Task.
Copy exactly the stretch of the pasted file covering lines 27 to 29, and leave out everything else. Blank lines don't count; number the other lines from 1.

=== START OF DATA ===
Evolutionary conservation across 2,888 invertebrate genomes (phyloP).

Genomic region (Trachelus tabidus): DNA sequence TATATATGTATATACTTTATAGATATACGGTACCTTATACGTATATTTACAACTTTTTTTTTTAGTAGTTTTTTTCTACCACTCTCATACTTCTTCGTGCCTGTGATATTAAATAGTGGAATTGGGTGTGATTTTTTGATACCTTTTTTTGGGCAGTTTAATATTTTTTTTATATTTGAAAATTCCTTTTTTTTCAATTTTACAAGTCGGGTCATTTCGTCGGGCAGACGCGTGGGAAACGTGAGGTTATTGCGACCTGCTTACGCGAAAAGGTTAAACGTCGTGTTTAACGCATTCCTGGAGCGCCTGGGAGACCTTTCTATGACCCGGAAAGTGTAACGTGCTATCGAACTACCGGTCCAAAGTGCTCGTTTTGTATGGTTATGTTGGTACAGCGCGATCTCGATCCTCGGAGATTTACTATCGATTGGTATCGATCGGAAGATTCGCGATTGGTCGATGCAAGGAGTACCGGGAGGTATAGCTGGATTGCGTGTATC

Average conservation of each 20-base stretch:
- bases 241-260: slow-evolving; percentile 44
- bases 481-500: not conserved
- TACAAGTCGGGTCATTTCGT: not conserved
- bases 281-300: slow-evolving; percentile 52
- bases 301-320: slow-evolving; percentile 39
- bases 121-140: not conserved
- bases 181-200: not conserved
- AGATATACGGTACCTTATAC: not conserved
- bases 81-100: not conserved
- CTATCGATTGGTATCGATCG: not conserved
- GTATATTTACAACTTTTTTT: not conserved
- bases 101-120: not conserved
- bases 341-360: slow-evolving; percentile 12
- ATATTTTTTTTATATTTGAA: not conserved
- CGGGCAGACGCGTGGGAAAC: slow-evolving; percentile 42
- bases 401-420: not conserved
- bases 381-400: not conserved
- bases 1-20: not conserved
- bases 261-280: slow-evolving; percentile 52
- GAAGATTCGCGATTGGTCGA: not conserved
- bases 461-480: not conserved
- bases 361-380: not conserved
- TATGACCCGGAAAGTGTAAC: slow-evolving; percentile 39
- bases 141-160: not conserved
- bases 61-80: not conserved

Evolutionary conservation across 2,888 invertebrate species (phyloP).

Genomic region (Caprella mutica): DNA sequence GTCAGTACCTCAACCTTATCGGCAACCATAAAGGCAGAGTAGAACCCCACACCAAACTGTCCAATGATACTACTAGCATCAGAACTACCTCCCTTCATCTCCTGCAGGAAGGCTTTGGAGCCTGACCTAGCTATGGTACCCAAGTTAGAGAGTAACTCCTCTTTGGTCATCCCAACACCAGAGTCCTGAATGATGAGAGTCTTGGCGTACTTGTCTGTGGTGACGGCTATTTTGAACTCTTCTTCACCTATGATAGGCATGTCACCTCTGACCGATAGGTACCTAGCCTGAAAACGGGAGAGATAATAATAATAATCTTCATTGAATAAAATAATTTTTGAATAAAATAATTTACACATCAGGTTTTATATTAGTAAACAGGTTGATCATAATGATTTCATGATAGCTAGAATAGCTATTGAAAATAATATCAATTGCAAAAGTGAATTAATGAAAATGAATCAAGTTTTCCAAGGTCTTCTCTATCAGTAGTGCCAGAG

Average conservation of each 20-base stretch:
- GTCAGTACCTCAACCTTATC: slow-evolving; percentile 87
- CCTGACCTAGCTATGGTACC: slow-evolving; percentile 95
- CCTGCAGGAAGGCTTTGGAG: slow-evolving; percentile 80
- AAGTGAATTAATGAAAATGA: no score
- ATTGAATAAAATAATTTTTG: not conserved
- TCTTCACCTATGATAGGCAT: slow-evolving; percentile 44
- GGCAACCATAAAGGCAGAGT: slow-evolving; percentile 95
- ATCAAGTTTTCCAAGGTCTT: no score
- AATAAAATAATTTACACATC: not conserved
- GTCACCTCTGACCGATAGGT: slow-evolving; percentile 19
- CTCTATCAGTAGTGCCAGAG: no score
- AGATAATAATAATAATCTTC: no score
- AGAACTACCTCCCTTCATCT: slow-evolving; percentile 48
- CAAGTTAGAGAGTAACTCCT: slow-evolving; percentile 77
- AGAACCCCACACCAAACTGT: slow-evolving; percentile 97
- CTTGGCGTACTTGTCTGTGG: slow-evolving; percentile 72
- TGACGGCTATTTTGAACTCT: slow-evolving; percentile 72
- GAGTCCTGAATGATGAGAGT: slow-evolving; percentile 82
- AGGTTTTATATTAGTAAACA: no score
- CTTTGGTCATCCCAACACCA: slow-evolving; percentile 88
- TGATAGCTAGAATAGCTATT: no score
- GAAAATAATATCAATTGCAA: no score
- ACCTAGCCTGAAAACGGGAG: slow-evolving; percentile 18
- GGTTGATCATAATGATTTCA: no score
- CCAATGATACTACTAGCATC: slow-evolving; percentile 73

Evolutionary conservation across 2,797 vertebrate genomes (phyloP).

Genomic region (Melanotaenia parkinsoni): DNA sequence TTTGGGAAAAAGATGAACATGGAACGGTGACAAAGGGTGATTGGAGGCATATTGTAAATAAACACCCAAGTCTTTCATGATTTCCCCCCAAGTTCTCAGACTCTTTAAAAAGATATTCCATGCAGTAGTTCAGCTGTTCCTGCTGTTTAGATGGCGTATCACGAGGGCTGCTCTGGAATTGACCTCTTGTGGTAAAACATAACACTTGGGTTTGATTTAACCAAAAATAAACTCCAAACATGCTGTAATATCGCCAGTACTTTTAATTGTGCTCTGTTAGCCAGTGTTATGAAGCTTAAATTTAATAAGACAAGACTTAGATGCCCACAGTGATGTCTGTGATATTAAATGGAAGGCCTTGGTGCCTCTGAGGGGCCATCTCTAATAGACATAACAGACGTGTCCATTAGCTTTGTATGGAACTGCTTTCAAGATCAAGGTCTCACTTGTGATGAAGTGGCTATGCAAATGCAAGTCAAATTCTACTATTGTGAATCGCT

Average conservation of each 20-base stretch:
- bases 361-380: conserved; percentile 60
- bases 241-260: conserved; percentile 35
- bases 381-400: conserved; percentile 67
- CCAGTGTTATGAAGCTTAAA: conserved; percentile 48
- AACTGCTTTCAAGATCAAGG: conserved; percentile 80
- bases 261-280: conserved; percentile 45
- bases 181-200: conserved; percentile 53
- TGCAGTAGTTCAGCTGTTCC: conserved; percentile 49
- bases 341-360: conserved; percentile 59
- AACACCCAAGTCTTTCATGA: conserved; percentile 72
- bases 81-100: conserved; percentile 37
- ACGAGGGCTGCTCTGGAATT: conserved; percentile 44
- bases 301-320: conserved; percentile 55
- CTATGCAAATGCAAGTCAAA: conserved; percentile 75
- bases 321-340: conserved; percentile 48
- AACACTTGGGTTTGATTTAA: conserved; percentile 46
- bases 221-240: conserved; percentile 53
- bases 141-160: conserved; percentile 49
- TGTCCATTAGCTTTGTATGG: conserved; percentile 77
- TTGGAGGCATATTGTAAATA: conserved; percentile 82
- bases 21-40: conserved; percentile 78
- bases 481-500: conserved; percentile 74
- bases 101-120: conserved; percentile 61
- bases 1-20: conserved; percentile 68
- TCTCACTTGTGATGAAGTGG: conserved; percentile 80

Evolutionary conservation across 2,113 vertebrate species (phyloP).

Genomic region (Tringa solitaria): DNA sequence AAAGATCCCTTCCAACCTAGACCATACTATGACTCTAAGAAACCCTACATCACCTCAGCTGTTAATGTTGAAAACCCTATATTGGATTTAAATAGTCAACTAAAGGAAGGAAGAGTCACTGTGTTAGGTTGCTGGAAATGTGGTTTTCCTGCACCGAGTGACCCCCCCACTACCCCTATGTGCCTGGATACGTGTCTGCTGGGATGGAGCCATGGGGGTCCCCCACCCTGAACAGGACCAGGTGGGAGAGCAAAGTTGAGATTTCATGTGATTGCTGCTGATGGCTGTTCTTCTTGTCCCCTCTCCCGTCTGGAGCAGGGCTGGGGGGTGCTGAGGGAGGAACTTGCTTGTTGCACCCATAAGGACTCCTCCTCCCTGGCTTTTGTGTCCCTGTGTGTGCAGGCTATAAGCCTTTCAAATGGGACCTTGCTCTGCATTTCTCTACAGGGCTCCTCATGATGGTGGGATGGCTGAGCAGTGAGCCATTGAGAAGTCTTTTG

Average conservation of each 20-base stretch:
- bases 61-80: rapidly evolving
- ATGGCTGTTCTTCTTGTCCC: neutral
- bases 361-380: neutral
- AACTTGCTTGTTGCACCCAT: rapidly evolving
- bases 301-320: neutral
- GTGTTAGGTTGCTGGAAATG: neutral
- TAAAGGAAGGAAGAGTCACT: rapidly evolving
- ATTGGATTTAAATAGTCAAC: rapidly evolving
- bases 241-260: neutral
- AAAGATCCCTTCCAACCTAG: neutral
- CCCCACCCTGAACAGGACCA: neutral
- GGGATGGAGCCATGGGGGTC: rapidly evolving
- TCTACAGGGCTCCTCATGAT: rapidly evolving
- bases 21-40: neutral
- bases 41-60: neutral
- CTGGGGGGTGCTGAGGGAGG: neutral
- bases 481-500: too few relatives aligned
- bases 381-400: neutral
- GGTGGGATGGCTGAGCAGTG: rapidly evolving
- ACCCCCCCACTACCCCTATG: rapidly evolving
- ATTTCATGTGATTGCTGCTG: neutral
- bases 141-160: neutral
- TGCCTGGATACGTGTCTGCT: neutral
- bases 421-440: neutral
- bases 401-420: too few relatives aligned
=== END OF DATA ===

- bases 141-160: not conserved
- bases 61-80: not conserved

Evolutionary conservation across 2,888 invertebrate species (phyloP).